These were some of our impressions following our time spent with Akito Inoue, an innovative thinker on the history of interactive media and its future trajectory. Square Haven will have more views from Akito at his first available opportunity. For those interested in learning more about his research, check out the postscript he provided for this article on his investigation into the nature of videogame culture and the postmodern. He also maintains the Japanese-language website critique of games.

Akito Inoue

Jeriaska氏の記事に加えて、日本のゲーム研究の重要人物について少しだけ付け加えさせてもらいたいと思います。  東浩紀 は、日本の若手哲学者の中では非常に著名な人物です。彼は1971年に生まれ、東京大学で博士課程を終えました。彼は、1997年にフランスの現代思想家であるジャック・デリダについての本を書き、一躍、高い評価を得ました。そして彼は、2001年に『動物化するポストモダン』という本を出版します。この本は、日本のオタク文化(Otaku Culture)について、哲学的パースペクティブからの分析を行った本です。彼は、ジャン・ボードリヤールや、コジューヴや、大塚英志の議論を引きながら、結論付けます。「現在の日本のオタク文化の消費形態には、近代人とは異なる意識の在り方が芽生えている」と。それは、ポストモダンの人間の在り方のモデルとなるかもしれない、と言います。  そして、2002年以降、彼は情報社会における自由や倫理の議論を行っています。ジャック・デリダは「書かれたもの(エクリチュール)」についての議論を行った思想家でした。東浩紀の思想は、デリダ、ゲーム、アニメ、インターネットなどを扱っています。その思想のベースには、メディアとは何かということを考えるということがあります。  私は、2005年にはじめて東浩紀と直接会いました。そして、私は東浩紀とともにGLOCOMで働きました。東浩紀はゲームに関する議論に強く興味を持ちました。2006年に、東浩紀はGLOCOMを辞めました。2007年に東浩紀は『ゲーム的リアリズムの誕生』を書きました。この本の中で、ゲームの誕生が、批評の歴史にとって転換点となるだろうと書きました。それは私も主張を同じくするところです。

I would like to add to Jeriaska's article by saying a few words about an important person in Japanese videogame research. Among young people in Japan today who are interested in philosophy, Hiroki Azuma is a well-regarded public figure. He was born in 1971, and acquired a doctorate at The University of Tokyo. In 1997, he wrote a book, unique among Japanese philosophy texts, on the French founder of deconstructionism, Jacques Derrida. In 2001, he published The Postmodern Animal, a book that analyzed Japanese Otaku culture from a philosophical perspective, incorporating ideas from the works of Jean Baudrillard, Alexandre Kojeve, and Eiji Otsuka. His conclusion: Japan's Otaku culture is a clear departure from what it was to be a modern. In Otaku we encounter a possible archetype of the postmodern era.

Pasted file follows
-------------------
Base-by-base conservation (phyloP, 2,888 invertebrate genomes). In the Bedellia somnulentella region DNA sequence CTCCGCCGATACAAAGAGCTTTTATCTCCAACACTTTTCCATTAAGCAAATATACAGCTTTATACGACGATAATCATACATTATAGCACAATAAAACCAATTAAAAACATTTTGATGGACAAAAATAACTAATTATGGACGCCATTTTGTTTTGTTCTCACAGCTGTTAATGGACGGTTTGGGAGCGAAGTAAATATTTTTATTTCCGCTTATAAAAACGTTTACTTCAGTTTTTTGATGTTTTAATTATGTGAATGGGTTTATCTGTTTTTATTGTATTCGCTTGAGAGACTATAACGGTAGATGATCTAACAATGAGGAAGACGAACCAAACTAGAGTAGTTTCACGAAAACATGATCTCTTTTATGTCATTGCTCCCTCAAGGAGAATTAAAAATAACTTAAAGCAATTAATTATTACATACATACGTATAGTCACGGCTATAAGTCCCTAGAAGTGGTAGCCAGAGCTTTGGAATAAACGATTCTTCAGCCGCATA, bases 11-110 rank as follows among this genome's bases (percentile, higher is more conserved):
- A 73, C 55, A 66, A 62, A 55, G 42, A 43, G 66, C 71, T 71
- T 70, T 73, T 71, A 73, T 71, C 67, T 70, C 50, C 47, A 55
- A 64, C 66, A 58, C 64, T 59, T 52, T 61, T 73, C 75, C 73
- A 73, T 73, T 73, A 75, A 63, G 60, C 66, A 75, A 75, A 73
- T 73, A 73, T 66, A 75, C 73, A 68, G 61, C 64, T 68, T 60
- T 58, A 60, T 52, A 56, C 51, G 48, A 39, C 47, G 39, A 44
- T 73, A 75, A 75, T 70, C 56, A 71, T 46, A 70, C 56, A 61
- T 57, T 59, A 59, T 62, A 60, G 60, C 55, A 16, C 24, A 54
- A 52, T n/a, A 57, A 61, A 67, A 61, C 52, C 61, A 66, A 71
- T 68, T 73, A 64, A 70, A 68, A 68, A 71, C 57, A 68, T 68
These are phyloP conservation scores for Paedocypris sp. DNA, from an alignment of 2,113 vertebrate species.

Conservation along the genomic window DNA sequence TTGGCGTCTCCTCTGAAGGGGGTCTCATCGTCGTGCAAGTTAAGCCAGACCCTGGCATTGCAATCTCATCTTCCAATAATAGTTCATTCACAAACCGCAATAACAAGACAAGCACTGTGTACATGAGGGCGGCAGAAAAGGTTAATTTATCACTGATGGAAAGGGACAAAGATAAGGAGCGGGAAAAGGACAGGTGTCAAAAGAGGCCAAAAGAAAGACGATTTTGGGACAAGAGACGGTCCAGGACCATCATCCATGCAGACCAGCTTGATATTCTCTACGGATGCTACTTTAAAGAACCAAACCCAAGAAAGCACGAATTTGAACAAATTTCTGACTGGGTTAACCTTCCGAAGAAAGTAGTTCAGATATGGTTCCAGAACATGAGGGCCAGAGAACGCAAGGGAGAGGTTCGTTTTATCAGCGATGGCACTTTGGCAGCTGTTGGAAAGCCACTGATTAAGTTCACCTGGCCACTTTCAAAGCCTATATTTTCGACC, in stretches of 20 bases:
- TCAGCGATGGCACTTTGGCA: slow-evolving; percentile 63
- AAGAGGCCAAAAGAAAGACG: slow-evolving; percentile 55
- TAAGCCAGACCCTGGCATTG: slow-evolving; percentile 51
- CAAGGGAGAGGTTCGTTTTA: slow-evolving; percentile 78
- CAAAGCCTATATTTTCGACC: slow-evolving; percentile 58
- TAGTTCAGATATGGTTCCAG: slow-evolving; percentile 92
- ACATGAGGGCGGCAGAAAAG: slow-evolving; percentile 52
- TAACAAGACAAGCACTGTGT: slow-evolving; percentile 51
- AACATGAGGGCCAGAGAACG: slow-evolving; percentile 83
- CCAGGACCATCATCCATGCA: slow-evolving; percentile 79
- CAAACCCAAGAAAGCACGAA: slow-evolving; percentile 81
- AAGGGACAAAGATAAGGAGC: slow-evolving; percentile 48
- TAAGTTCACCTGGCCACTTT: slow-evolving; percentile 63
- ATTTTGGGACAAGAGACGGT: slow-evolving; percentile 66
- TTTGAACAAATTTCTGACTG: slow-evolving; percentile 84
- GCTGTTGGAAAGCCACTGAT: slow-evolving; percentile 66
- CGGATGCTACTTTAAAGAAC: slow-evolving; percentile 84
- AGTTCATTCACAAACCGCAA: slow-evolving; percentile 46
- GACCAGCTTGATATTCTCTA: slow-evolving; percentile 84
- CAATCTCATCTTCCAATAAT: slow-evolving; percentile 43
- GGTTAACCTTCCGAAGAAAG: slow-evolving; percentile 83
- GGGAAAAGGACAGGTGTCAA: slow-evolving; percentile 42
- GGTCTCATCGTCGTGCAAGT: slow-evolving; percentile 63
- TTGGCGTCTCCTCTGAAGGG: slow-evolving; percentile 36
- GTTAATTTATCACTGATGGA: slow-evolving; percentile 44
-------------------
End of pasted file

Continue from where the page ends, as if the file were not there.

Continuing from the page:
Since 2002, Azuma has been discussing freedom and ethics in the age of information. As Jacques Derrida was the philosopher who delved into "ecriture," Azuma has explored videogames, anime, and the Internet. His driving inquiry revolves around the question, "What is media and what is human?" I met Azuma for the first time in 2005 and became his assistant. He was strongly interested in discussing games, and upon his resignation from GLOCOM in 2006, he published The Appearance of Realism in Games. There he wrote that the rise of the critique of games would be a turning point for the history of criticism. It is my insistence, too.